This Forever 21 Lawsuit Is A Little Ironic

Photo: Courtesy Forever21
Forever 21 is embroiled in yet another copyright infringement controversy, but this time, there's a twist. The fast-fashion behemoth is the plaintiff, and not the defendant.

The Los Angeles-based company filed a lawsuit in California earlier this week accusing multiple other retailers of co-opting its designs, reports The Fashion Law. Specifically, Forever 21 claims that California corporations C Luce and Cornerstone Apparel, along with a number of other unspecified parties, copied one of their original creations.

The look in question? A pair of Ikat printed harem pants (pictured) that Forever 21 alleges were designed in-house. The retailer had the pant's Ikat pattern protected by a federal copyright registration back in 2013, and is now claiming that these other corporations “intentionally and knowingly” created products boasting “colorable imitations of Forever 21’s design.”

In the lawsuit Forever 21 state that their success has made them "targets for unscrupulous individuals and entities." The brand argued that they have suffered substantial damages in the form of “destruction of trade, loss of income and profits, and dilution and destruction of the value of its rights." The retailer ultimately asked the court to order the destruction of the allegedly infringing articles, as well as to require the defendants to turn over any profits made by their sale.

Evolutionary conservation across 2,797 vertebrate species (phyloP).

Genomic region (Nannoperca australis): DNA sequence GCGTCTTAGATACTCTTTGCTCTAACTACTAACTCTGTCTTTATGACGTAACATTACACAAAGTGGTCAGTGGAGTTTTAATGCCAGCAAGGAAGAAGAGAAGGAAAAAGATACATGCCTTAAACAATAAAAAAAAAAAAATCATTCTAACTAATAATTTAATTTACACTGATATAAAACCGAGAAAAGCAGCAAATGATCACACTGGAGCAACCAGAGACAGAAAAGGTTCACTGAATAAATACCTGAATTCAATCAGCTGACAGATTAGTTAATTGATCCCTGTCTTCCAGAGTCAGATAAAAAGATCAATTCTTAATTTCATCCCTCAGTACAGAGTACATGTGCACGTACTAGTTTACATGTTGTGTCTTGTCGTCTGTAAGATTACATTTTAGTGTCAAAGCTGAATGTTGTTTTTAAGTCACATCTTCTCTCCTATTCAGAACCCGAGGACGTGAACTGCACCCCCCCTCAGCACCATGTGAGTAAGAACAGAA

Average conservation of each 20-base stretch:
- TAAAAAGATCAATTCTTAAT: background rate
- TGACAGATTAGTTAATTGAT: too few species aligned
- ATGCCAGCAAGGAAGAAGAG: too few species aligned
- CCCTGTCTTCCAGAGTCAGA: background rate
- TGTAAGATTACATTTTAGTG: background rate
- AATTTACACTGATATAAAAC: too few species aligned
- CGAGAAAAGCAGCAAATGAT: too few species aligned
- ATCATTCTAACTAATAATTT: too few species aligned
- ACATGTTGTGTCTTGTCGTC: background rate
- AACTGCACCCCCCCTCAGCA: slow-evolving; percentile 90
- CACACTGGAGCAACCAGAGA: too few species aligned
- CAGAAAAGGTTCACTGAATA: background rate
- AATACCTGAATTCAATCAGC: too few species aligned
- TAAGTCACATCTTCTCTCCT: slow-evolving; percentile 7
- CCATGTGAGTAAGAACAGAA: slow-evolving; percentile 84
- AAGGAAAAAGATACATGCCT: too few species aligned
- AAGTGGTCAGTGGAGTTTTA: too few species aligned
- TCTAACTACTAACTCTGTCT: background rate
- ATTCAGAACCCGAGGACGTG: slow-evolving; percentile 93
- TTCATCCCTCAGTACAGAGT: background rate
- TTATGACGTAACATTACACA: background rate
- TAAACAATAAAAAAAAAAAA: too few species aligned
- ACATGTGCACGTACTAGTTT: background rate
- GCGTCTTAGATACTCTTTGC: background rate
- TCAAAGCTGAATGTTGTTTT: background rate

Enter, the irony. Forever 21 has quite a history with plagiarism, but the brand are usually on the other side of this sort of controversy. According to The Fashion Law, the retail giant has been sued "upwards of 50 times over the past several years for copyright infringement." Practice makes perfect?
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